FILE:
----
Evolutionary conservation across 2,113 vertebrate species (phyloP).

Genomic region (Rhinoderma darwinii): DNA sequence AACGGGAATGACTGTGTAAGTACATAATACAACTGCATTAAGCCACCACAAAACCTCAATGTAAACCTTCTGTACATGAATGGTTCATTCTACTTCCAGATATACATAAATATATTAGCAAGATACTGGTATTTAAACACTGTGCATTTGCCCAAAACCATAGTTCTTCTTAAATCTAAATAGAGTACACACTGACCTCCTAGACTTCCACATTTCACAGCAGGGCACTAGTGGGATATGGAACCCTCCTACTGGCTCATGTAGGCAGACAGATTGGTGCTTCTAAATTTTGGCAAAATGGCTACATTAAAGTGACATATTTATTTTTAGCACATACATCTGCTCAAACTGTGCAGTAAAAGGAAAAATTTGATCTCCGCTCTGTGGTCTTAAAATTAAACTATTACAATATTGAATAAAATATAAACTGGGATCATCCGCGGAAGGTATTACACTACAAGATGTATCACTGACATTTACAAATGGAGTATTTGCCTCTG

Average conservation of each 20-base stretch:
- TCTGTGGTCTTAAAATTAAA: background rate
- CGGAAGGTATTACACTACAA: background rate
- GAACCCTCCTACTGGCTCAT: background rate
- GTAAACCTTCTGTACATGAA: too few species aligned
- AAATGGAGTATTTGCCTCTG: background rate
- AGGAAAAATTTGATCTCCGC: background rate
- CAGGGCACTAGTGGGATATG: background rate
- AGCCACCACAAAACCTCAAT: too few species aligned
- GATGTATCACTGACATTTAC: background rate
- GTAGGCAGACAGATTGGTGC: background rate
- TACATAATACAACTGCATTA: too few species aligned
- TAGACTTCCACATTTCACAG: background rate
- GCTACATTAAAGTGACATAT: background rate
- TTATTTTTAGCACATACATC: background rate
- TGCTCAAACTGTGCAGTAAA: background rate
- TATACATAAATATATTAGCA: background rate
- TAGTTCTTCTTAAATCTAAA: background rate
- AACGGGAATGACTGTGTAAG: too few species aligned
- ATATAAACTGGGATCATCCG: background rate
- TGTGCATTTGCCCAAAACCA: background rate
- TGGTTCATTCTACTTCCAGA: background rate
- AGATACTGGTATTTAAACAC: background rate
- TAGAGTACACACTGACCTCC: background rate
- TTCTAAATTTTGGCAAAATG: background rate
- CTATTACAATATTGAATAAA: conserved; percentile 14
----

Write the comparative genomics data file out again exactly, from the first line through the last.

Evolutionary conservation across 2,113 vertebrate species (phyloP).

Genomic region (Rhinoderma darwinii): DNA sequence AACGGGAATGACTGTGTAAGTACATAATACAACTGCATTAAGCCACCACAAAACCTCAATGTAAACCTTCTGTACATGAATGGTTCATTCTACTTCCAGATATACATAAATATATTAGCAAGATACTGGTATTTAAACACTGTGCATTTGCCCAAAACCATAGTTCTTCTTAAATCTAAATAGAGTACACACTGACCTCCTAGACTTCCACATTTCACAGCAGGGCACTAGTGGGATATGGAACCCTCCTACTGGCTCATGTAGGCAGACAGATTGGTGCTTCTAAATTTTGGCAAAATGGCTACATTAAAGTGACATATTTATTTTTAGCACATACATCTGCTCAAACTGTGCAGTAAAAGGAAAAATTTGATCTCCGCTCTGTGGTCTTAAAATTAAACTATTACAATATTGAATAAAATATAAACTGGGATCATCCGCGGAAGGTATTACACTACAAGATGTATCACTGACATTTACAAATGGAGTATTTGCCTCTG

Average conservation of each 20-base stretch:
- TCTGTGGTCTTAAAATTAAA: background rate
- CGGAAGGTATTACACTACAA: background rate
- GAACCCTCCTACTGGCTCAT: background rate
- GTAAACCTTCTGTACATGAA: too few species aligned
- AAATGGAGTATTTGCCTCTG: background rate
- AGGAAAAATTTGATCTCCGC: background rate
- CAGGGCACTAGTGGGATATG: background rate
- AGCCACCACAAAACCTCAAT: too few species aligned
- GATGTATCACTGACATTTAC: background rate
- GTAGGCAGACAGATTGGTGC: background rate
- TACATAATACAACTGCATTA: too few species aligned
- TAGACTTCCACATTTCACAG: background rate
- GCTACATTAAAGTGACATAT: background rate
- TTATTTTTAGCACATACATC: background rate
- TGCTCAAACTGTGCAGTAAA: background rate
- TATACATAAATATATTAGCA: background rate
- TAGTTCTTCTTAAATCTAAA: background rate
- AACGGGAATGACTGTGTAAG: too few species aligned
- ATATAAACTGGGATCATCCG: background rate
- TGTGCATTTGCCCAAAACCA: background rate
- TGGTTCATTCTACTTCCAGA: background rate
- AGATACTGGTATTTAAACAC: background rate
- TAGAGTACACACTGACCTCC: background rate
- TTCTAAATTTTGGCAAAATG: background rate
- CTATTACAATATTGAATAAA: conserved; percentile 14